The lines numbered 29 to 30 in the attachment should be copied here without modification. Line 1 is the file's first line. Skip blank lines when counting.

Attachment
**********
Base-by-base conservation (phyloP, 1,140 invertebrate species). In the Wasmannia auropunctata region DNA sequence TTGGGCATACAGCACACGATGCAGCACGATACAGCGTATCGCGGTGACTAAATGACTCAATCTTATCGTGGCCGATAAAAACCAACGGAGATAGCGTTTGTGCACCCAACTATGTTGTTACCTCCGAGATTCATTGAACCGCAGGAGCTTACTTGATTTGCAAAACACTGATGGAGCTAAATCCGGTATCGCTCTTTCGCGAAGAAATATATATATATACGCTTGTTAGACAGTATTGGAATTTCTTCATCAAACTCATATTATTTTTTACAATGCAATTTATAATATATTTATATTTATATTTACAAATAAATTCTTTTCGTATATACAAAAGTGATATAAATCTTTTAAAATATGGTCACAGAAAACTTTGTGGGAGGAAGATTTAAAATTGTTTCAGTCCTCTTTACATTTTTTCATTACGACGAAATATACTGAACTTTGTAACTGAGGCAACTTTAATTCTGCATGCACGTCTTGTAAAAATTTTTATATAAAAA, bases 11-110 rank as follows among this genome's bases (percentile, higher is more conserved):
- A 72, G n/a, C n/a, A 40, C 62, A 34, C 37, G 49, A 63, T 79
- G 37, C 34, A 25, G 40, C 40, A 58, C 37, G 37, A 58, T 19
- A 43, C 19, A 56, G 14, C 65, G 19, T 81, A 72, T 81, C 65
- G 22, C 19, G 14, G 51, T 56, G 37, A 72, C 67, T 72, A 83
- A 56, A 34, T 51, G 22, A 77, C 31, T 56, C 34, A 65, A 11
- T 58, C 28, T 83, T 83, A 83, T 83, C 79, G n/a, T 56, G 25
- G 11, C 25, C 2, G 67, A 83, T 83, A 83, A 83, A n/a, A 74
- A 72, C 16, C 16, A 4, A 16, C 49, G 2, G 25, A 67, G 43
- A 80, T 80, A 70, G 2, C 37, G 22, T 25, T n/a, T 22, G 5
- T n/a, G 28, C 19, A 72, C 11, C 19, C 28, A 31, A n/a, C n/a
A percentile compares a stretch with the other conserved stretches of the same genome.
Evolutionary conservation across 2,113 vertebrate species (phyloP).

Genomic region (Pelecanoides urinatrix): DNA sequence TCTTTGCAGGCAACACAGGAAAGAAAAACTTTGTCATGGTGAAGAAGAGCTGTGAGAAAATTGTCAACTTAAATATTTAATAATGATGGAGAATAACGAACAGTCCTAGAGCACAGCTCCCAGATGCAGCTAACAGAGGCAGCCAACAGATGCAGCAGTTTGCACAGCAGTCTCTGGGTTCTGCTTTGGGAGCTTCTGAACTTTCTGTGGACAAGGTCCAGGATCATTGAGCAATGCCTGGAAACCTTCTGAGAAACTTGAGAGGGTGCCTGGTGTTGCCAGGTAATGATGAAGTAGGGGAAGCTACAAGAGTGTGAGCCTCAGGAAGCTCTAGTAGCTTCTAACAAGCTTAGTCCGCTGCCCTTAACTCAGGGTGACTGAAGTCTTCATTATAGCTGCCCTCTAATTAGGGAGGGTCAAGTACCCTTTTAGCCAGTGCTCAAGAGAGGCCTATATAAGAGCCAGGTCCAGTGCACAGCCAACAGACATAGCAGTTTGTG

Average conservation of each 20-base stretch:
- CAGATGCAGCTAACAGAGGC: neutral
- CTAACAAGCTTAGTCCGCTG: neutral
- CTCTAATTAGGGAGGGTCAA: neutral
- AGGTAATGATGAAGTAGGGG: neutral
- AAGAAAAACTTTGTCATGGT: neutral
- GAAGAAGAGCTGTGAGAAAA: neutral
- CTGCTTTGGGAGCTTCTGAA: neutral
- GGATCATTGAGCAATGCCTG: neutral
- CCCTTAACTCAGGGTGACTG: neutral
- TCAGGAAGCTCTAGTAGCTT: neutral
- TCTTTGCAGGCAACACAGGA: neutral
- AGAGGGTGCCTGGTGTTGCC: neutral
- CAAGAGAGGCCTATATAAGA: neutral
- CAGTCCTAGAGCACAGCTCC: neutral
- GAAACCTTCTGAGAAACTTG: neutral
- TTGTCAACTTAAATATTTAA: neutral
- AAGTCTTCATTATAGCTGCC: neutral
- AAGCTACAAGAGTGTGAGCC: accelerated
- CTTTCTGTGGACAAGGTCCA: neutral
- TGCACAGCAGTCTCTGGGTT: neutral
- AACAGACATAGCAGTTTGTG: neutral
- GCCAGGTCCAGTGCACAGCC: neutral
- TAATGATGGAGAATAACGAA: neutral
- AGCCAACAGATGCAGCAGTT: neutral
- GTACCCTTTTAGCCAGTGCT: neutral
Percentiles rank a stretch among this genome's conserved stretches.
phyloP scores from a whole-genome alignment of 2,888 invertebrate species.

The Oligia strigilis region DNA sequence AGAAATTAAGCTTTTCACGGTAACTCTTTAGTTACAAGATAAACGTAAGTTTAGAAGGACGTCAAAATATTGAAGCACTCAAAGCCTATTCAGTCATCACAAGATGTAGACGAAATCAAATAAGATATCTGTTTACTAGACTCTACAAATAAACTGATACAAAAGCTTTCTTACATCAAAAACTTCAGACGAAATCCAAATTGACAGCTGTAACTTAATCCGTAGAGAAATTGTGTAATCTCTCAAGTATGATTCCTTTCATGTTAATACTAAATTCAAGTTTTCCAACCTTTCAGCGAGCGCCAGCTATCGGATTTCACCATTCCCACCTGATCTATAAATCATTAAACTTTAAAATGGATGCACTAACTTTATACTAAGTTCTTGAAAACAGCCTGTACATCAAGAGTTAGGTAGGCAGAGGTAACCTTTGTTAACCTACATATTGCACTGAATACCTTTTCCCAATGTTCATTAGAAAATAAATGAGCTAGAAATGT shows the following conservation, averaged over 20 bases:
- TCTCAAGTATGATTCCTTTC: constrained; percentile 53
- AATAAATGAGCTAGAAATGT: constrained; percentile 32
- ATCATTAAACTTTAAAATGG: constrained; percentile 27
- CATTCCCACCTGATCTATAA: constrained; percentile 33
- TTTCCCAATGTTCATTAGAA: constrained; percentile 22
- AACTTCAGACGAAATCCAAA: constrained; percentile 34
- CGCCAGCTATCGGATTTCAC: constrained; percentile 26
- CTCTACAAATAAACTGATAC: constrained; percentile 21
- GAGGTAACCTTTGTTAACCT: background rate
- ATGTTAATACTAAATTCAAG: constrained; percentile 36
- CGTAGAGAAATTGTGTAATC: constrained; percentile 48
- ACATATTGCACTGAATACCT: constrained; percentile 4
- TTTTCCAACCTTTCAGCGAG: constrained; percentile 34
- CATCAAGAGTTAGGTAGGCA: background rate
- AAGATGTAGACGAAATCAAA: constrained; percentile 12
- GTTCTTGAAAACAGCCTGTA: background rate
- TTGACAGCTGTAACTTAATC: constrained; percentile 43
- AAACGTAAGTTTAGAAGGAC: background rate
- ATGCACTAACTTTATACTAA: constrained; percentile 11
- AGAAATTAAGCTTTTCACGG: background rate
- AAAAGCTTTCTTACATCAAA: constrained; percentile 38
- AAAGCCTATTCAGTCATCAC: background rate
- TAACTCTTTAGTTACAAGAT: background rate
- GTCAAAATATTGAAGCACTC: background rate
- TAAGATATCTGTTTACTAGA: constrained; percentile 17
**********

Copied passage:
- CAGTCCTAGAGCACAGCTCC: neutral
- GAAACCTTCTGAGAAACTTG: neutral